"Tourism means to leave where you live," says Crossroads CEO Nicholas Peraticos. In fact, many Americans have gone to treatment at Crossroads, but many "just do a cost analysis, and this costs a lot less," he says.
Because of the funding provided by its founder, musician Eric Clapton, a 30-day stay for treatment at Crossroads is $28,500.
"Some just want something peaceful and quiet," says Peraticos. "If you were coming to Antigua on a holiday for a month and living at that location, that alone would be your cost," he says. Because of the backing from Clapton's foundation, patients can take advantage of the location, food and the treatment itself. Crossroads has been treating patients for 19 years.
Peraticos agrees with Adams: Treatment, however idyllic the setting, is still treatment. And he believes addiction-realted medical tourism in another country would be a hard sell to investors.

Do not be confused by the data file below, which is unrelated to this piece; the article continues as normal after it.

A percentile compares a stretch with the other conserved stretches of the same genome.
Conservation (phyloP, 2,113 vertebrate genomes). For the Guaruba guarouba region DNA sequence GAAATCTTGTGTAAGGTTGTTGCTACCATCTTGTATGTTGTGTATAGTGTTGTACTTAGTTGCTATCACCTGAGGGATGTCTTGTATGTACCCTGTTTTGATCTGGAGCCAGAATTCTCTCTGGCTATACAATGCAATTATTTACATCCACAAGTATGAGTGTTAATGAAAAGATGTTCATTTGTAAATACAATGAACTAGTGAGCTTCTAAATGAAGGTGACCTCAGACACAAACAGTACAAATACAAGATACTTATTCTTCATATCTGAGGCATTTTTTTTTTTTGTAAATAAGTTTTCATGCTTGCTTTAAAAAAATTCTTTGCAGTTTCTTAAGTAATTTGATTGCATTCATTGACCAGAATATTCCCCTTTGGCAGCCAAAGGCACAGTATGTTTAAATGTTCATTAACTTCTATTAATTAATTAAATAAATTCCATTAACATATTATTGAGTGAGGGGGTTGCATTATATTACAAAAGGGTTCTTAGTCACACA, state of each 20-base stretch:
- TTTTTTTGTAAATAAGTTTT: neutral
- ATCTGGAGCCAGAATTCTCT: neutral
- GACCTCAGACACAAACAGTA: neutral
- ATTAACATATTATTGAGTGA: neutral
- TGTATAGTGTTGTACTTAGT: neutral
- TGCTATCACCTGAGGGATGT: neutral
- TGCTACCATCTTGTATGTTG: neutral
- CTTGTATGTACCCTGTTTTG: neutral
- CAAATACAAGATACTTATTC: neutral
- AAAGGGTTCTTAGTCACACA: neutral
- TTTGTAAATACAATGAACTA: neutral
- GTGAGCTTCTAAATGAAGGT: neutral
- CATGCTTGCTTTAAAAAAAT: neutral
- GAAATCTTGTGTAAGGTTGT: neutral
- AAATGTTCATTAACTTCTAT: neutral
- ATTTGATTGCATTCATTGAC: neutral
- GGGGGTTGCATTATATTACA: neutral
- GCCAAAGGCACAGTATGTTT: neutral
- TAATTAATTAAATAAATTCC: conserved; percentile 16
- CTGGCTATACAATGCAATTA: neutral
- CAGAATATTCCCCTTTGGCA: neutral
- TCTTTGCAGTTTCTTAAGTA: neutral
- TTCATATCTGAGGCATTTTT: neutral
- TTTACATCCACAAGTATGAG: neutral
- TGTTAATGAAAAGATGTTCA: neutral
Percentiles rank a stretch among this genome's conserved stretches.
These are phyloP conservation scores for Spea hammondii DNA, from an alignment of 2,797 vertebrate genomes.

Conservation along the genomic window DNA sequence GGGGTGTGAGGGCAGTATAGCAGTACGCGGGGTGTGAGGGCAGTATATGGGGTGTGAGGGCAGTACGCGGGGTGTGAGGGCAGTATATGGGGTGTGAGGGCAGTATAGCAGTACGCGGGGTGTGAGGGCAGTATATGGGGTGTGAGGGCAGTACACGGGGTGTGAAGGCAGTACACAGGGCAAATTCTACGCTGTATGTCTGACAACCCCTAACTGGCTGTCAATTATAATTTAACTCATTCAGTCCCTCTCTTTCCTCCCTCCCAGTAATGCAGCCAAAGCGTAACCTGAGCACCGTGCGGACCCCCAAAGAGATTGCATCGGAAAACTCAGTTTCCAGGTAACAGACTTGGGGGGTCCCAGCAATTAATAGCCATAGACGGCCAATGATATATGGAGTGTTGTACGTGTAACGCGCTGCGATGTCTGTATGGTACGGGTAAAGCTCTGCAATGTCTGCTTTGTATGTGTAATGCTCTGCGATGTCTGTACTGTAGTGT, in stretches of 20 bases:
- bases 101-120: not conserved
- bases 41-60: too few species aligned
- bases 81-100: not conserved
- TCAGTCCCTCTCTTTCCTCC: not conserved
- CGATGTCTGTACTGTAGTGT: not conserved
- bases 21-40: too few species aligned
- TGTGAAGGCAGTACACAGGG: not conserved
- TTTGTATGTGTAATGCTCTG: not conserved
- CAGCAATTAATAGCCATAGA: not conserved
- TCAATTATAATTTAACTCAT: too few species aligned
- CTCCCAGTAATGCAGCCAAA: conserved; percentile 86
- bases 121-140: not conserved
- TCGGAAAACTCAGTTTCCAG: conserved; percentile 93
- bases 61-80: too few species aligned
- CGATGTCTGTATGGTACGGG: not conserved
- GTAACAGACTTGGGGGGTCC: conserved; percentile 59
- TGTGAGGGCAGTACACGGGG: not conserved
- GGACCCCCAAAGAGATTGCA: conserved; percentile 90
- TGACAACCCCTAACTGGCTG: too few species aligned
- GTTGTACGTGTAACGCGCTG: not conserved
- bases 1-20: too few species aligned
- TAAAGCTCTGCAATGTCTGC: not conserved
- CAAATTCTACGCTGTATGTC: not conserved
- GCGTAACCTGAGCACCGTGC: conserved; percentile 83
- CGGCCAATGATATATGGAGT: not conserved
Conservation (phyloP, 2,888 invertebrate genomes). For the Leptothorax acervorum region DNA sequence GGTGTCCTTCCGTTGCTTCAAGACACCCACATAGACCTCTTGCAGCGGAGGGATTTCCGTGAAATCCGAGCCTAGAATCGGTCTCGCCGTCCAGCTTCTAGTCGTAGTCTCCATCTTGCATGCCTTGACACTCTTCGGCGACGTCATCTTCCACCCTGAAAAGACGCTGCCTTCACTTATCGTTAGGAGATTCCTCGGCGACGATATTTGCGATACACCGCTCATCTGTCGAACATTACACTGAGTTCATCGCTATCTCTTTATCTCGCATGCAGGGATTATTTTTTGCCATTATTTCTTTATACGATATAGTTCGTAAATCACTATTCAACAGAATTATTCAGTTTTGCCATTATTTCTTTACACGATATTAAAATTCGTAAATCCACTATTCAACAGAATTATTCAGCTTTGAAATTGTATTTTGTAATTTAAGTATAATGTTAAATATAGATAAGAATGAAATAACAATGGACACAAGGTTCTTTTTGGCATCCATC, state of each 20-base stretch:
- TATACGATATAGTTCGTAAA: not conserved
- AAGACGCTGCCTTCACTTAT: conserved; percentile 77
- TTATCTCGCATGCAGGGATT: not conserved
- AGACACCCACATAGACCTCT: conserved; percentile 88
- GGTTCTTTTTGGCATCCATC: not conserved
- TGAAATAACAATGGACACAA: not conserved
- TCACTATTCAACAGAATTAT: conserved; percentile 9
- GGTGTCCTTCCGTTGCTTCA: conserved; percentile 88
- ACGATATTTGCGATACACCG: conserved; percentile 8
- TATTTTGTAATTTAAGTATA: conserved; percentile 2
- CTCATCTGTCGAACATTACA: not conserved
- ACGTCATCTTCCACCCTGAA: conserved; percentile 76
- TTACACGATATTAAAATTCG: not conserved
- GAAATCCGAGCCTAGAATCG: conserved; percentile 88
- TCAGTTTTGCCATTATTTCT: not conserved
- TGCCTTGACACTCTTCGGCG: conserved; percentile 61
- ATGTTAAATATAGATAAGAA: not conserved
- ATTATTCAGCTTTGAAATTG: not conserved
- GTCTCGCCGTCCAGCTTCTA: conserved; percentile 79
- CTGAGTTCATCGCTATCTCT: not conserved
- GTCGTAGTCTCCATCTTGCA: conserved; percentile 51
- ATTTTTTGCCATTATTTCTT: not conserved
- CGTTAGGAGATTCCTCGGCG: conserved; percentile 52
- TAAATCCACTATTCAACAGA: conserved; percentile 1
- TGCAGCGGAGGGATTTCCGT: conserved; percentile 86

"You would have to convince people that what you do is good, and that the environment is beautiful and peaceful," he says. "We happen to have a track record. But if I were an investor in the medical field and I was looking at Barbados, for example, I don't know that building up or buying a program would be a good investment."
It's true, however, that medical tourism sometimes promotes the idea of wellness through treatment, similar to a spa retreat, says Adams.
"I want to emphasize that when we offer things like massage and acupuncture at Caron, it's because these are the services that patients come to Renaissance or Ocean Drive for. Those are the amenities that make treatment more bearable," he says.